Building an Effective Plan

Building an Effective Plan

Building an Effective Plan
Building an Effective Plan 

 
Typically, a schedule has to be developed before the project team is properly formed and before the project team members have much understanding of the overall project. In many cases, this schedule forms a part of the contract, is used for assessing contractual delays and obligations and cannot be easily changed. Even where strict contractual obligations are absent, there is a strong expectation from the projects senior managers and “clients” that a schedule will be developed and the forecast dates are accurate. 
The typical response from project managers to these imperatives has typically fallen into one of two categories: 
  • The “planning expert” is called in, and the expert is asked to prepare a schedule.     
  • Alternatively, the Project Manager spends a few very late nights generating the schedule on his/her own.
The resulting schedule can be a very accurate and contractually effective document and may prove valuable insights into the overall project. However, the ownership of the schedule is totally vested with its developer and as a consequence, the rest of the project team feel little commitment to it. Experienced planners are often aware of this risk and work to off set the ownership issues and “sell” the plan to the overall project team but this process at best is an attempt to “retrofit” ownership after the event.
 
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Make sure that the schedule being seen as an important, accurate and effective tool by the project team, ie. the schedule is “owned” by the project team as a whole, not just the planners. Creating and maintaining this sense of ownership is the Key.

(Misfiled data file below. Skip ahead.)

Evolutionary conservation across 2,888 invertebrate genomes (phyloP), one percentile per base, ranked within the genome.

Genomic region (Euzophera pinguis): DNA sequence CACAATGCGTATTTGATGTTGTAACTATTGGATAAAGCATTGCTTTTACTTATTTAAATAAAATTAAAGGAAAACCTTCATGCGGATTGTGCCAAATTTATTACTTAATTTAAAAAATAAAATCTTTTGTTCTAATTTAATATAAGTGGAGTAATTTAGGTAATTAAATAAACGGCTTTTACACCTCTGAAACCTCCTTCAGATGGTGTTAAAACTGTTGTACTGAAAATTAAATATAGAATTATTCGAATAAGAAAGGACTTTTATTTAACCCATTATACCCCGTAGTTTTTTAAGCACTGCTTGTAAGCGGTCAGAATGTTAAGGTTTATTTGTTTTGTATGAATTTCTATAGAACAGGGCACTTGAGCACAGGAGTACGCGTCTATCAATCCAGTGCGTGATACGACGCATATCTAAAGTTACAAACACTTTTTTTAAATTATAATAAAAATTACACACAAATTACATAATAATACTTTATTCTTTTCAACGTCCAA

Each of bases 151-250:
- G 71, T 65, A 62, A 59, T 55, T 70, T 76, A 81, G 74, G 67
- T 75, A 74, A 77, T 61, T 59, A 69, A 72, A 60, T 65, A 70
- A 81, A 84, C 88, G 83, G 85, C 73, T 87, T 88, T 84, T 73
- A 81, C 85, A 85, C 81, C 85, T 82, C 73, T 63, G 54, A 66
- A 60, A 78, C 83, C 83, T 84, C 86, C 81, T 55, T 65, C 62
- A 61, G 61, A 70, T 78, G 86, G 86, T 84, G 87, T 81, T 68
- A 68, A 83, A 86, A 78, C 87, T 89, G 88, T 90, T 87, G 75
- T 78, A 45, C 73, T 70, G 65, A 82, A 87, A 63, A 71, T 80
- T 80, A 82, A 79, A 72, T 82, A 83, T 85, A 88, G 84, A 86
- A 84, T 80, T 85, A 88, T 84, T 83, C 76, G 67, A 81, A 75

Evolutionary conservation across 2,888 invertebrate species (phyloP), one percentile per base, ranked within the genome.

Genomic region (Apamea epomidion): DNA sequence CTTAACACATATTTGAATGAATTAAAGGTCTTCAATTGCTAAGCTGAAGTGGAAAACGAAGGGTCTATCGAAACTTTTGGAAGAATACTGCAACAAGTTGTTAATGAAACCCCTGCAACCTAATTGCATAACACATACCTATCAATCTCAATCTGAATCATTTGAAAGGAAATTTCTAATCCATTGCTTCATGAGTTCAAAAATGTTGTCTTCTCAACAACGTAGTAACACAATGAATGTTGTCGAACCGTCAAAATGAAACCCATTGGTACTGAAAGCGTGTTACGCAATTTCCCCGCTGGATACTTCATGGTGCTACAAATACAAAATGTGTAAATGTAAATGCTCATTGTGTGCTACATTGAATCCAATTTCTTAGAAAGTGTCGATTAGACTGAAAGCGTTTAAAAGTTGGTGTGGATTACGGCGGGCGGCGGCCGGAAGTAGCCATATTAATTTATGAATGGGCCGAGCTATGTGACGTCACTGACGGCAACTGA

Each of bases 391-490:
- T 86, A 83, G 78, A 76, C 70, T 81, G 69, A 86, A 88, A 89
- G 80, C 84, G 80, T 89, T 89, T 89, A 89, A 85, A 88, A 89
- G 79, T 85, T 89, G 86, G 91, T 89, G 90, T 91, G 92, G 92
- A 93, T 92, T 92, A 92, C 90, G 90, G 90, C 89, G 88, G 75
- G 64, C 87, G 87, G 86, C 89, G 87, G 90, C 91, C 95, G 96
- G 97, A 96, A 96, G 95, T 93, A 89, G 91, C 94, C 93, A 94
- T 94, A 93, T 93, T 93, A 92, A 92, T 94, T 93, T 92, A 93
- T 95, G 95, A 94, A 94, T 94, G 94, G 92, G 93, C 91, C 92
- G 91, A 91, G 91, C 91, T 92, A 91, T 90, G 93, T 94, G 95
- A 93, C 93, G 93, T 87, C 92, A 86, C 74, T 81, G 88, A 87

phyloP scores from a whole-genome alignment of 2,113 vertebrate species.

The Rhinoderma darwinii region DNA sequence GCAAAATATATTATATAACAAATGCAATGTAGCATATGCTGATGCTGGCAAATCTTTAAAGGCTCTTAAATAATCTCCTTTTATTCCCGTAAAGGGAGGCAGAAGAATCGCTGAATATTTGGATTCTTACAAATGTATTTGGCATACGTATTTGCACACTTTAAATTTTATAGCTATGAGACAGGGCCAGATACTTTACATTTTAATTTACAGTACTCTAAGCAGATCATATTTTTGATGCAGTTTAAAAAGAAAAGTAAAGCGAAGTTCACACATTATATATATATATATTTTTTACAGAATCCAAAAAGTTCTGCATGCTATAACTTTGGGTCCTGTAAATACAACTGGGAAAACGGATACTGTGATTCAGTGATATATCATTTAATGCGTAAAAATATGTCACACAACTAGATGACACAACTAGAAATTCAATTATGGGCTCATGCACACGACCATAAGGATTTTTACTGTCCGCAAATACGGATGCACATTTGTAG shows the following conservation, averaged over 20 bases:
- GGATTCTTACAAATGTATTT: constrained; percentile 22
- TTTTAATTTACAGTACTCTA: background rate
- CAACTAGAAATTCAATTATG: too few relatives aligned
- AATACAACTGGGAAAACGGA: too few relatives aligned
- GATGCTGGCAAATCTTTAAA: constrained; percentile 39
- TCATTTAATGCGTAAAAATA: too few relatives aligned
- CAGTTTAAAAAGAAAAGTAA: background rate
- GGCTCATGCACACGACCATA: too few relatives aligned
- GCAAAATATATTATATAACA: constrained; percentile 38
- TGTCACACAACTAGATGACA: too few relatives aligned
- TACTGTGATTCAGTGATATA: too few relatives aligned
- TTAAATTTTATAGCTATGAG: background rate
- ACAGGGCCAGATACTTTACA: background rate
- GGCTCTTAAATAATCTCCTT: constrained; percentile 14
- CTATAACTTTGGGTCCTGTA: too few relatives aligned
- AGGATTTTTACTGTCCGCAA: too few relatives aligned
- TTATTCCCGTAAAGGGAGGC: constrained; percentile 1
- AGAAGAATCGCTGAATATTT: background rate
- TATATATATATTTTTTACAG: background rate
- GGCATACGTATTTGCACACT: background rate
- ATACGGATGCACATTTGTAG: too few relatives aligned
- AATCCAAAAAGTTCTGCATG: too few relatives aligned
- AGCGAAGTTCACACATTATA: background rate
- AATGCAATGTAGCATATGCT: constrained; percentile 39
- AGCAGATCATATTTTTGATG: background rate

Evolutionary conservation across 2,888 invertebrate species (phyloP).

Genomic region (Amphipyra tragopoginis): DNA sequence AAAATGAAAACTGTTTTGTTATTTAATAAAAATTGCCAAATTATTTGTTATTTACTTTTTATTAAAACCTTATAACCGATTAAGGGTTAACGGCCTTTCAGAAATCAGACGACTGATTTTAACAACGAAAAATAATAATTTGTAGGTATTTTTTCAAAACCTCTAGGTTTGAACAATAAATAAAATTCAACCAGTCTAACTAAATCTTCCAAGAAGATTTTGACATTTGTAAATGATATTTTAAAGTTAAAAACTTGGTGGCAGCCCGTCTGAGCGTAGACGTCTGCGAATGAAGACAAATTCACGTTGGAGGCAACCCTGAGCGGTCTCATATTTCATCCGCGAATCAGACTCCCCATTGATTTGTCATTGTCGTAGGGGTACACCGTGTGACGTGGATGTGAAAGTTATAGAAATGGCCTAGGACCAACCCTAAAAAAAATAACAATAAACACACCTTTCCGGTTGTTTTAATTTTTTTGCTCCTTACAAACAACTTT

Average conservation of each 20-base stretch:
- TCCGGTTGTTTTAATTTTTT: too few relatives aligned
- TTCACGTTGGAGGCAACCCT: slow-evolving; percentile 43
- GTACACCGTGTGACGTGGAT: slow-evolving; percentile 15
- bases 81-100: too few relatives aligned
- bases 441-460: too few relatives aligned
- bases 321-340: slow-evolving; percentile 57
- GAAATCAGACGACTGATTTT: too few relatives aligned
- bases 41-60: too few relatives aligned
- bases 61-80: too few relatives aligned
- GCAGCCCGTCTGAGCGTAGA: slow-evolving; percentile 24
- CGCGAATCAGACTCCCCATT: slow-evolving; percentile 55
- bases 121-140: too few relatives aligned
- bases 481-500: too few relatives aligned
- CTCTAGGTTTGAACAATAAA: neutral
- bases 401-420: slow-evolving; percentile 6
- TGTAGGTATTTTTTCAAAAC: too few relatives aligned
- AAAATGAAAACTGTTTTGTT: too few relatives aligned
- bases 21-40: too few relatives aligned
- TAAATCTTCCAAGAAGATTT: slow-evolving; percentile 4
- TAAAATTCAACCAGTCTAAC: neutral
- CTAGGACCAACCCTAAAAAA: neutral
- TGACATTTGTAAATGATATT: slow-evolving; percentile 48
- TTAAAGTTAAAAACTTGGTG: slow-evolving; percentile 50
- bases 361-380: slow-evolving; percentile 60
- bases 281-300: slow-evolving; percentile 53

The key considerations are:      
  • Involve as many people as possible in the creation of the schedule. In particular, ask for dates and durations from the people responsible for each task.     
  • Ensure a full review process is carried out as this spreads ownership.     
  • Deal openly with all comments, questions and objections.     
  • Ensure all key stakeholders sign off on the agreed schedule.
This process can be carried out in a facilitated workshop (Interactive Planning Sessions) or can be achieved by informal discussions facilitated by the project planner. In either situation, the schedule development should follow a sequential process and the team members are involved at each stage.

“Questioning”

The key interaction is a “questioning” process where the planner poses a problem, issue or alternative and asks the team to provide the actual input.
The sequence of events generally follows this pattern:  
1. Decompose the overall project scope into discrete tasks that:      
  • Are of an appropriate size.     
  • Have a clear start and end.     
  • Have a single “owner”.
2. Define the dependant logic structure for the tasks:      
  • Only use real logic (i.e. what must be completed before this task).     
  • Where possible avoid lags and overlaps.